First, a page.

By Jamie Tipps | November 7, 2007

A couple years ago, a blizzard hit Denver right before the holidays, shutting down I-25—the only major artery that runs through my middle-of-nowhere hometown– for days. Within no time at all, the grocery store was a post-apocalyptic battlefield of frenzied customers screaming at each other and wrestling for the last slightly rotted onion or wilted head of lettuce left on the empty shelves. When the highway finally opened, people jumped up from their tinny, makeshift dinners and cheered as the semis rolled into town. Barring a random occurrence that makes us notice their presence, truckers are rarely thought about at all by most people, other than as an annoyance as we whip through traffic.

Unless you are director Doug Pray. Hanging around truckstops with his screenwriter and assistant in tow, Pray tags along with whomever will let him in his or her truck. The result is “Big Rig,” a compilation of interviews taken on the road as the filmmakers wind their way across America. The truckers are eager to share, granting the visitors access to the private worlds of their cabs. Trucking is not an easy job, and almost across the board, some sort of hardship has drawn these people to the profession. It becomes clear that rigs are the small piece of the universe under their control, and the road is an escape from the 9 to 5 of mainstream society. It also becomes clear that “normal” society, which is usually dismissive of truckers, has no idea how dependent it is on the people who transport its goods all over the country. Pray has an obvious admiration and respect for this subculture, which he effectively humanizes.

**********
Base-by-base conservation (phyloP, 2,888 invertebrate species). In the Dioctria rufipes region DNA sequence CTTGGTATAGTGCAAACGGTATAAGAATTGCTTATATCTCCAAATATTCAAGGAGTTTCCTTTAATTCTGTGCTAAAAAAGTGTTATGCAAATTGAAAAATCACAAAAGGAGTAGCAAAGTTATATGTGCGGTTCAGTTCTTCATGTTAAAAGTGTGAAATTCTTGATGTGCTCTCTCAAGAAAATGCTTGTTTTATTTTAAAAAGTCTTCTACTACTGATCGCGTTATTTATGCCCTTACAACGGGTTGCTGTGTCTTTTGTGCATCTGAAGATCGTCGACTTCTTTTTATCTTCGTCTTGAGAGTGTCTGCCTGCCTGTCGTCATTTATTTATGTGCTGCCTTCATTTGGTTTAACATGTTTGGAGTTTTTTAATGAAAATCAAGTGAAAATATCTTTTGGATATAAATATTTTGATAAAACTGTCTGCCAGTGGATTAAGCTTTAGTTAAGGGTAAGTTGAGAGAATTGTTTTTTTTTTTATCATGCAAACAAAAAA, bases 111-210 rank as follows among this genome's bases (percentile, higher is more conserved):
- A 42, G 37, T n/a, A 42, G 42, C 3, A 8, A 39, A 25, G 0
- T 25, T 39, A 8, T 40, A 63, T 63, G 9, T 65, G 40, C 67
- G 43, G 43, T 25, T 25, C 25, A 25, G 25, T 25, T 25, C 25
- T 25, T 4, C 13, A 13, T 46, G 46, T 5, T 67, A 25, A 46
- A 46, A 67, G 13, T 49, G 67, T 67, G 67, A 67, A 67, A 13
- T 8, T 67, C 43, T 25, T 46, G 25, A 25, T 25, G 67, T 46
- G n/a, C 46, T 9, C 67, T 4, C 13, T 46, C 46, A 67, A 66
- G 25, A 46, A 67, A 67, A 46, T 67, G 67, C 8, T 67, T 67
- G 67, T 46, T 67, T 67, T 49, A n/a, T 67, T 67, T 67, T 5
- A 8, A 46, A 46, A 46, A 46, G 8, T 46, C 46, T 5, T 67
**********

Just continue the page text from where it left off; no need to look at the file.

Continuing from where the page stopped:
The drawback to the documentary is that while the characters we meet are engaging and their stories compelling, we’re given too many of them. After emotionally investing in the first characters we meet, we kind of lose track of them as others abruptly drift in and out of the narrative. Moreover, the very serious dangers associated with the trucking industry (read: violence, drugs, prostitution) are given the gloss over in favor of a sunnier presentation.

However, the film achieves what it sets out to do: it draws to the forefront an underappreciated workforce, introducing to us people well worth knowing while also showing us the vast beauty of America, a sight that many of us are too busy talking on cell phones and changing lanes to notice.

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